I've been working on Eclipse technologies -- rather than merely using Eclipse as an IDE -- for about three years now. Around that time, I started reading Planet Eclipse, getting to know who's who and discovering a lot about what the different projects were about. In general, this has been a very interesting read and most of all it's been a great source of ideas.
But there was one period, each year, when reading Planet Eclipse was even more interesting, but also had a bitter aftertaste, seeing pictures of this great party and not being there. Each year, the EclipseCon is the great time where people share their progress, best practices, show their creations and meet.
And this time, I'll be there to show what we've been doing. I have spent this week preparing my talk. We're doing a retrospective on an RCP application, but not just any RCP application. As I just said, I've been reading Planet Eclipse for these last 3 years, and this application was a testbed for a lot of stuff I've been reading here. I'll be honest and tell you if it was worth it, and which of these "technologies" we used made a difference ;-).
Our project is using the E4 Application Platform, released last July (yes, we started on a beta and finished on an early preview!), a way that we call "pure", that is it doesn't depend on any 3.x API that the E4 Application Platform doesn't already depend on (basically, eclipse.core, SWT and JFace); it's built from the ground up on OSGi (our non-UI bundles run on any container) and makes heavy use of Declarative Services; we've built it in an unorthodox way considering it's an RCP app, using Maven (started with Tycho and moved to maven-bundle-plugin recently); we're using Git, Hudson (or soon Jenkins) and Nexus.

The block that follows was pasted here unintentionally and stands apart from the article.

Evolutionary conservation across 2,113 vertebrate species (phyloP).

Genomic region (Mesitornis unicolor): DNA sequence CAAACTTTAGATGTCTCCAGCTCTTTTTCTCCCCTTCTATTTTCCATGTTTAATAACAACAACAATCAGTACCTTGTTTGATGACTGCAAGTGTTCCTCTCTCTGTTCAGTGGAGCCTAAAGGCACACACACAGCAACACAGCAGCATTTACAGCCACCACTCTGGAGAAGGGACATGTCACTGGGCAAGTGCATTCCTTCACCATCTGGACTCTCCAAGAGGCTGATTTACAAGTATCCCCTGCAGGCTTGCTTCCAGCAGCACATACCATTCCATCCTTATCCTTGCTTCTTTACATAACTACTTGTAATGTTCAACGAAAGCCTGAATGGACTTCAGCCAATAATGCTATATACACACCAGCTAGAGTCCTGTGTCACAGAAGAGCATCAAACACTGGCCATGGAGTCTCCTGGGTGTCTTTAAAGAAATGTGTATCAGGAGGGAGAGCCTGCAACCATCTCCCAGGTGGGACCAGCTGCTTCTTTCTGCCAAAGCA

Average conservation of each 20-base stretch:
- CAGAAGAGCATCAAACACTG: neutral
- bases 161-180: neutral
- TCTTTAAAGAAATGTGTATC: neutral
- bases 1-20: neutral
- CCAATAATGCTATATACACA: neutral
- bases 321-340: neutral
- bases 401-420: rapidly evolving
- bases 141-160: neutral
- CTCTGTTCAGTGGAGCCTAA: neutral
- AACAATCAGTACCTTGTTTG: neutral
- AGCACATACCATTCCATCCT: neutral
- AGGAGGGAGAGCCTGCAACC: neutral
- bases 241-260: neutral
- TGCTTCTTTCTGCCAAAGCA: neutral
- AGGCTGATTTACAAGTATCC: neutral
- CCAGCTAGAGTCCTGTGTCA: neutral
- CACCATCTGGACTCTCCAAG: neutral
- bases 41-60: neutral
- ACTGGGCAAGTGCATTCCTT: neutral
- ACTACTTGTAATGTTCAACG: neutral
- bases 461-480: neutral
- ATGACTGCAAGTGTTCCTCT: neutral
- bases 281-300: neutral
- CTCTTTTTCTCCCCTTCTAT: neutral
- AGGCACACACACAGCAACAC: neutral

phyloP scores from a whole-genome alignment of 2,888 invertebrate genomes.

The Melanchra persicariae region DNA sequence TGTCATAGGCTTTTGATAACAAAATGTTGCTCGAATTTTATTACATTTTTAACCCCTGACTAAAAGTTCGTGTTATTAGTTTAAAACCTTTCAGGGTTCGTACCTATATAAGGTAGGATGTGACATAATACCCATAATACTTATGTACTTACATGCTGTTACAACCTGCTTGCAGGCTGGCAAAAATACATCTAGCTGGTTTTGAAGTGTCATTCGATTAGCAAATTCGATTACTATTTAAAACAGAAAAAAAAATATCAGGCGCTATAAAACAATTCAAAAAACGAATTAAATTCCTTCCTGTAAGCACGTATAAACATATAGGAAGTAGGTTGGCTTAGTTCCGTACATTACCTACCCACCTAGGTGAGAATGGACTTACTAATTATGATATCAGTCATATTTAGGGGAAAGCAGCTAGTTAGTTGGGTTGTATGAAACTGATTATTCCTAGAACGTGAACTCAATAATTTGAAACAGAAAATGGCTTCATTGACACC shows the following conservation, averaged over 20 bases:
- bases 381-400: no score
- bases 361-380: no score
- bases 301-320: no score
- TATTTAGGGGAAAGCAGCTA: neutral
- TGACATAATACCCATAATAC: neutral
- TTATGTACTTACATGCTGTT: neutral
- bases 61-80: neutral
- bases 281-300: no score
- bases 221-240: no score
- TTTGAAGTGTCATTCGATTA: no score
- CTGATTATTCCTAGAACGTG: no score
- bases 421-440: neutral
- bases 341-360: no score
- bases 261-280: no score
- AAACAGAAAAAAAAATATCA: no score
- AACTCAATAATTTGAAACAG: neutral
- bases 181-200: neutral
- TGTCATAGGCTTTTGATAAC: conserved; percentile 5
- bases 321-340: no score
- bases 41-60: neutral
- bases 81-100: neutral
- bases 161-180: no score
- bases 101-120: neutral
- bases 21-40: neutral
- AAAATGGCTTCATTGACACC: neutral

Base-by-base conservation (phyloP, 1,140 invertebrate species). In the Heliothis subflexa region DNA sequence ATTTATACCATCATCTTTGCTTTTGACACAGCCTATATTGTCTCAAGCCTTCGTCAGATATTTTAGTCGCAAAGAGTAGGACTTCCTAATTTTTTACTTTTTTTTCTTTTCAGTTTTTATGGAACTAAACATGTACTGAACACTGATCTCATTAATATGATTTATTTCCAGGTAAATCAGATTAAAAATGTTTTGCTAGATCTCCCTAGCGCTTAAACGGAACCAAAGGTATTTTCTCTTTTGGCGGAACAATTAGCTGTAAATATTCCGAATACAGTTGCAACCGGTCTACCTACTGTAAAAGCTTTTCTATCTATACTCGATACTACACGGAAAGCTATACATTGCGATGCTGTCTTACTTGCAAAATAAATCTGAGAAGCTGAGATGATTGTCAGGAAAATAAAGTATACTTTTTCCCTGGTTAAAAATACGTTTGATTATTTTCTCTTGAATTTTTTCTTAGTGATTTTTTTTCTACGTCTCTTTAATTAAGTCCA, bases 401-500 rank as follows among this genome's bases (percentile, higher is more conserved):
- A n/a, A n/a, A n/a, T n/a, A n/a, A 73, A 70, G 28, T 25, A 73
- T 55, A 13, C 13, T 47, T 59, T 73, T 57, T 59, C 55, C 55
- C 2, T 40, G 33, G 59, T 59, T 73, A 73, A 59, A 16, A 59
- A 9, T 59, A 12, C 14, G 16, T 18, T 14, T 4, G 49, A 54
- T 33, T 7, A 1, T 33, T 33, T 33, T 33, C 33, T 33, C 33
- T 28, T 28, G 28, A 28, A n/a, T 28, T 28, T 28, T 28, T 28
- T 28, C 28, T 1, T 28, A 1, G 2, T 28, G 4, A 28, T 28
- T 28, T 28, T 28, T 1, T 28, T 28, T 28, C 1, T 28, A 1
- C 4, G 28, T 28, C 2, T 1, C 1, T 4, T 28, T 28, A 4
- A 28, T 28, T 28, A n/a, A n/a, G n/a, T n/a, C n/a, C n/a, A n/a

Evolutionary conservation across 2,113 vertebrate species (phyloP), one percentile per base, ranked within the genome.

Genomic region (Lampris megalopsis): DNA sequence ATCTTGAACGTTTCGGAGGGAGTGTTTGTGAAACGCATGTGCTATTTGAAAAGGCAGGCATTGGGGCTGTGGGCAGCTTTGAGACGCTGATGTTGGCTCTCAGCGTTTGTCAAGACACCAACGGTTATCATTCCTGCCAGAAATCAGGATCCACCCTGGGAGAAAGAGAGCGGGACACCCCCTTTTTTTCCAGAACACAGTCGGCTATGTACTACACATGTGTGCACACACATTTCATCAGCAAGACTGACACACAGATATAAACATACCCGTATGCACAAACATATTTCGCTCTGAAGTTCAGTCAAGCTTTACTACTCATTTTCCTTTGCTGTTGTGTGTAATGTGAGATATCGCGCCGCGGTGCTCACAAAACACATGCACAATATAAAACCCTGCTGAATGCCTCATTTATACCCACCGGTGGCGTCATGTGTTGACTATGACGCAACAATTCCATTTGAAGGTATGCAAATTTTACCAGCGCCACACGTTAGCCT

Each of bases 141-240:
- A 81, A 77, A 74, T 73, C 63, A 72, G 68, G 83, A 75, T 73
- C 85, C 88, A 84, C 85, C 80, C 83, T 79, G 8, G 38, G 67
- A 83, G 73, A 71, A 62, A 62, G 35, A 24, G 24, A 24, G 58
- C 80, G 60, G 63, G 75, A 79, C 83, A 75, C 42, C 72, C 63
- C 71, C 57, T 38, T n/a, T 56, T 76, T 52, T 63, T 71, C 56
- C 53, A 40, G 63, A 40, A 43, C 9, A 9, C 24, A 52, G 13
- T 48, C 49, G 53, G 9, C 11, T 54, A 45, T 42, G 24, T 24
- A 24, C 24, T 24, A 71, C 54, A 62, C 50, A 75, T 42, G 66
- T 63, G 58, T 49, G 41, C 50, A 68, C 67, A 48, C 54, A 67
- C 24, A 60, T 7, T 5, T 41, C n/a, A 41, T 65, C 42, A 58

Obviously, we're not going to talk about all of this. It's an extended talk but most of us already use Databinding, Declarative Services, Git, Hudson or Nexus, and there are even talks dedicated to these topics so we won't bore you with this. Instead, we'll focus on what the E4 Application Platform brings compared to RCP 3.x, on how diving into OSGi changed our ways, we'll tell you what we thought of Maven to build RCP bundles, with and without Tycho... We'll tell you why we did what we did, what went well, and how we failed. We'll reveal some horror stories and tell you how not to repeat the same mistakes we did.
This project was not just our first time doing an E4 RCP project. It was also a deep change in the way we produced software. When we prepared our talk, we tried to focus on what we thought was most interesting/unknown for the audience. My hope is that if you come hear us, you'll get some early feedback to decide what to use for your next project. We will mainly focus on E4 (and give a primer for those who had no time to check it), because that's a hot topic, but this is really a retrospective about a technological stack based on OSGi, E4 and Eclipse technologies.
In any case, I hope I'll meet many of you in Santa Clara!